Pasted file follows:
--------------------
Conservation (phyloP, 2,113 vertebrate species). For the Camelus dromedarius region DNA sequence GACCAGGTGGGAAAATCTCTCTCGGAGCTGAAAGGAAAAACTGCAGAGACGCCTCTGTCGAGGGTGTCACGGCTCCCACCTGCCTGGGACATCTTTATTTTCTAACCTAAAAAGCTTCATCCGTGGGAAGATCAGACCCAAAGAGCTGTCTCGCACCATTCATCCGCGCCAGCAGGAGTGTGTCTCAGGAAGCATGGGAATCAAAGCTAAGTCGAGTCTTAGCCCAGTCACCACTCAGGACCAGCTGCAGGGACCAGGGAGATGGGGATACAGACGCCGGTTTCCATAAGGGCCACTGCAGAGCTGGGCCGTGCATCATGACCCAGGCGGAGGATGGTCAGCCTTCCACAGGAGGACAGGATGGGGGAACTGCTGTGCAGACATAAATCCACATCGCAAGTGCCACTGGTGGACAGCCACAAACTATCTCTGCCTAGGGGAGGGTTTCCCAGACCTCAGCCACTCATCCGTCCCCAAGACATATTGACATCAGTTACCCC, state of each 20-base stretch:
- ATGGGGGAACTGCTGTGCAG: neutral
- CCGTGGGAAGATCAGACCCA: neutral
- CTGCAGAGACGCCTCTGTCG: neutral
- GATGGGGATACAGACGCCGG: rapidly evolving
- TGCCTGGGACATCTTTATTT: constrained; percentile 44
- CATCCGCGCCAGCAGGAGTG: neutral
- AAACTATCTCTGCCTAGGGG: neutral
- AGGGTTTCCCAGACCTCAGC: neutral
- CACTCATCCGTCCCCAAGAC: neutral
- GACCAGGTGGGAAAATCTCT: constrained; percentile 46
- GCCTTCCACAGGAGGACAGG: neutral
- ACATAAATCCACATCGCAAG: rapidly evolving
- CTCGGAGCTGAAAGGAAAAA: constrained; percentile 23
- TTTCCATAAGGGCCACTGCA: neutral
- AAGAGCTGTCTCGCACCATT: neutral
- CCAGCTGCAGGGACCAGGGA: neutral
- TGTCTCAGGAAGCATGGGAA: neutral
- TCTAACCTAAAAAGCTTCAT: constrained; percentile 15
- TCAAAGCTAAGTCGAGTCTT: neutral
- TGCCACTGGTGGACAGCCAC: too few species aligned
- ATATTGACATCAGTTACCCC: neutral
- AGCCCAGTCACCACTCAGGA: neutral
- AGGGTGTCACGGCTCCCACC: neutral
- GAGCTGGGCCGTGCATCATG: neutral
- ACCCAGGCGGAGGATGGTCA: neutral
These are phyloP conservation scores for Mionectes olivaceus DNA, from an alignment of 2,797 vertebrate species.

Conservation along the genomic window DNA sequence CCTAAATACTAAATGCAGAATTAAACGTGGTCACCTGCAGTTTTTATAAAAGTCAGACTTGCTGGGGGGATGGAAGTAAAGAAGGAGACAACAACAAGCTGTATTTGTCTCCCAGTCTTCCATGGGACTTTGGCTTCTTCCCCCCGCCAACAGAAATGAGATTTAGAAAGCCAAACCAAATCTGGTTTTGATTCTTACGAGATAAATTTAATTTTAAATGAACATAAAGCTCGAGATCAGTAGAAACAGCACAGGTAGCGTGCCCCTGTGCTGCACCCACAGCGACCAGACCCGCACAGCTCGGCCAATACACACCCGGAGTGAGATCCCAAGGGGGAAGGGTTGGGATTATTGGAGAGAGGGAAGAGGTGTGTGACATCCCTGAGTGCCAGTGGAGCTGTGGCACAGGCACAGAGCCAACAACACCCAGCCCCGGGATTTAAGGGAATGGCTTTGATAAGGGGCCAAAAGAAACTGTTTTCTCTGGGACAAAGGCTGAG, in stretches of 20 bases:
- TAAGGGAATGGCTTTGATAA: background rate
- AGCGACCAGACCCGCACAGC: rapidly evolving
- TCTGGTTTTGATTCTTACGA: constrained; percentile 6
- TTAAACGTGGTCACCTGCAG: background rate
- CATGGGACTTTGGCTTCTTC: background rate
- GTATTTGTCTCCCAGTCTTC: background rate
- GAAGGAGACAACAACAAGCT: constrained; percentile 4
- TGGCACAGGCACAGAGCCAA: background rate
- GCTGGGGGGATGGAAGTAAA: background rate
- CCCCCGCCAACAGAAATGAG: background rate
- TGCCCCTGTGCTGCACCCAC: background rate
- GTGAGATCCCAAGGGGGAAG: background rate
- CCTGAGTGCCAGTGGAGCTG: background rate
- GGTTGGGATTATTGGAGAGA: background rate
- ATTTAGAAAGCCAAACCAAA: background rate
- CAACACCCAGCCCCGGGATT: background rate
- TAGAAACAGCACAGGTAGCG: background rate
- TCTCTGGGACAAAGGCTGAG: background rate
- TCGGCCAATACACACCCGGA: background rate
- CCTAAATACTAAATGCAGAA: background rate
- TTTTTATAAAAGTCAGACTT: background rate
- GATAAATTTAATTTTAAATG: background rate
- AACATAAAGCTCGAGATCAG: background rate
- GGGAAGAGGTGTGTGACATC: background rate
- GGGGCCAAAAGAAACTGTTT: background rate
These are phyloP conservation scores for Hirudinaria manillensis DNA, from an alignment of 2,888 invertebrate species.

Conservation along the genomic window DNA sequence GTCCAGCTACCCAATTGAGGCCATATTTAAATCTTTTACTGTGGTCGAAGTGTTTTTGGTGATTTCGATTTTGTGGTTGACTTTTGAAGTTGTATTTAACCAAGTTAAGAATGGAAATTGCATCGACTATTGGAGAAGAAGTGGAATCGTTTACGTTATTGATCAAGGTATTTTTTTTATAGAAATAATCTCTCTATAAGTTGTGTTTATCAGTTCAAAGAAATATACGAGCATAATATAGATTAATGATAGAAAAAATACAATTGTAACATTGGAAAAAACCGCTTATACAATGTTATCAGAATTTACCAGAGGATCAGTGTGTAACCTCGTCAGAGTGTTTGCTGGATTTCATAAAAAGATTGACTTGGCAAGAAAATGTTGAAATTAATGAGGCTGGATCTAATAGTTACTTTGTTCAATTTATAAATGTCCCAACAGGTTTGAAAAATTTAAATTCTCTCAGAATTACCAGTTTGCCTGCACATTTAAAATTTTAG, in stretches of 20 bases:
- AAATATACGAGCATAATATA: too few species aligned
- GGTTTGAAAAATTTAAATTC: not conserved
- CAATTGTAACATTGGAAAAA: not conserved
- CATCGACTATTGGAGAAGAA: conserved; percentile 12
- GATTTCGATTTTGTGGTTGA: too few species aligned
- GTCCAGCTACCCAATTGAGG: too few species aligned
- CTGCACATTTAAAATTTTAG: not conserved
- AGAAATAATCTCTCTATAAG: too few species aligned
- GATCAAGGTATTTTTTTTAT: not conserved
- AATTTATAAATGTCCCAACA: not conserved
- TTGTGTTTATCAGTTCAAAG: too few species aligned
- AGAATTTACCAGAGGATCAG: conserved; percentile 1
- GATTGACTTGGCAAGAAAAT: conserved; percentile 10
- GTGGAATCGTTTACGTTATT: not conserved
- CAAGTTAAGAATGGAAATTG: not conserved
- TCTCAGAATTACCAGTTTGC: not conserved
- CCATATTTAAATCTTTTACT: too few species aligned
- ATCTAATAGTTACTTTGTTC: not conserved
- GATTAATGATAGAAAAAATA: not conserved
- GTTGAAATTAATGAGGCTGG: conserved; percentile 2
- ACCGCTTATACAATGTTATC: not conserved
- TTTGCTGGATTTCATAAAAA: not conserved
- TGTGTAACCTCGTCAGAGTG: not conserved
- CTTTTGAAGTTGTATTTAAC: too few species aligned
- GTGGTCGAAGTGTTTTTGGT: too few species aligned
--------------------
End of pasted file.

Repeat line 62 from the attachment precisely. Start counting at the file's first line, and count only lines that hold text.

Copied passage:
- CTGCACATTTAAAATTTTAG: not conserved